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Friday, November 3, 2000

Flag Button art

Gore, Bush
in final push

Polls please some in isles,
baffle others

Bullet General Election Guide
Bullet State Office of Elections

By Richard Borreca

As Texas Gov. George W. Bush maintains a small but constant lead over Vice President Al Gore, local Republicans are hoping that somehow the last-minute GOP momentum will move across the Pacific to Hawaii.

"I don't believe we are down by as much as has been reported in the polls," says Rep. Barbara Marumoto, national Bush coordinator for Hawaii.

But she acknowledges that right now it doesn't appear that Bush is likely to win in Hawaii.

At the same time, Democratic leader Lt. Gov. Mazie Hirono is mystified about why the presidential race is so close.

"It just makes me wonder. We have the strongest economy. People say they are voting for someone who is likable -- what about competence?" she asked.

Meanwhile, consumer activist Ralph Nader, who some say will be the spoiler in the race, is enjoying a small but dedicated following in Hawaii.

"The whole point of the Nader campaign is to create a third party that is significant," said Ira Rother, Hawaii co-chair of the Nader campaign.

All three agreed that the closeness of the race may make the contest more interesting and draw people to the polls.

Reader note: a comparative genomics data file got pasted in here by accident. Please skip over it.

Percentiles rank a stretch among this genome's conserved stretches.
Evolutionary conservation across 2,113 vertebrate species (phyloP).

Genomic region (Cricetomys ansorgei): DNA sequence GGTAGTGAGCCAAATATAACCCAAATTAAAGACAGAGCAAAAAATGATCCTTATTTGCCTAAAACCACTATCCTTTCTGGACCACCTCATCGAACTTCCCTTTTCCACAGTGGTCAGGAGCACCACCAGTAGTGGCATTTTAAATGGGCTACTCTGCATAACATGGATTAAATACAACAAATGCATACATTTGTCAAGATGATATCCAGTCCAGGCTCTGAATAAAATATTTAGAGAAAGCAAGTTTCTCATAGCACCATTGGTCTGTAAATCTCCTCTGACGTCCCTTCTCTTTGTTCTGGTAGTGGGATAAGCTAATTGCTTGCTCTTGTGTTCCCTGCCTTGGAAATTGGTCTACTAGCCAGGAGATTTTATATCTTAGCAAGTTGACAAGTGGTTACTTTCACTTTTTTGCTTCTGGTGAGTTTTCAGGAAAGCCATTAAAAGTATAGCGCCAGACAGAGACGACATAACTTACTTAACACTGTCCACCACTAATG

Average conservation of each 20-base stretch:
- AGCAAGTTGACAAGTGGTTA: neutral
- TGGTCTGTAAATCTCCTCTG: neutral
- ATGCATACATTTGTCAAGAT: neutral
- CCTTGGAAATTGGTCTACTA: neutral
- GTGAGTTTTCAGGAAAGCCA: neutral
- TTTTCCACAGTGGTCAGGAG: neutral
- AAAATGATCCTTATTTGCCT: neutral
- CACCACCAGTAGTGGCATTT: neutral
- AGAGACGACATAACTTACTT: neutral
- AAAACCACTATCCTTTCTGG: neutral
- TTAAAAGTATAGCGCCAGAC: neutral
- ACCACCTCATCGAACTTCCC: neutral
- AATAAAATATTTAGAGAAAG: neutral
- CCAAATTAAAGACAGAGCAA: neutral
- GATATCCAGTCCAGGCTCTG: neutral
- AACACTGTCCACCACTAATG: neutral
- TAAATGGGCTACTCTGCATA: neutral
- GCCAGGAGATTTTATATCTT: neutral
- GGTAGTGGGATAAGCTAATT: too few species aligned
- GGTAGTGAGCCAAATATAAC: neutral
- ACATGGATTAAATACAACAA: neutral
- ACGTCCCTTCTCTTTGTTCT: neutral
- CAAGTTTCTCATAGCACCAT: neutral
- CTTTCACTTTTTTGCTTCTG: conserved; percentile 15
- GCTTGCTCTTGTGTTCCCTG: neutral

Rother, for instance, cited reports that Nader's candidacy is likely to draw voters who will then vote Democratic in other races.

Marumoto is hoping that if local Republicans turn out to help Bush, the increased attention will turn into more votes for the GOP in Hawaii races.

"There should be some Bush coattails," she said.

Hawaii is calculated as a safe win for Gore, and Hirono is hoping that if he wins, the loyalty of island Democrats will help the state.

"There is a lot we can do with a friendly administration," Hirono said.

In these final days, with most of the national political money being spent in close races on the mainland, the three local campaigns are left to rely on rallies and grass-roots campaigns to mobilize voters.

Democrats are sponsoring several rallies Sunday, with a major one on Oahu from 10:30 a.m. to 3 p.m. at Kakaako Waterfront Park. They will also have one on Maui from 11 a.m. to 2 p.m. and Kauai at 5:30 p.m. A final rally, at Hilo, will be at 5:30 p.m. Monday.

Marumoto said the Bush campaign is phoning friends, working to increase election day turnout and last-minute sign-waving.

The Green Party, with little local money to spend, is relying on email campaigns to tell local voters about mainland rallies and Nader campaign issues.

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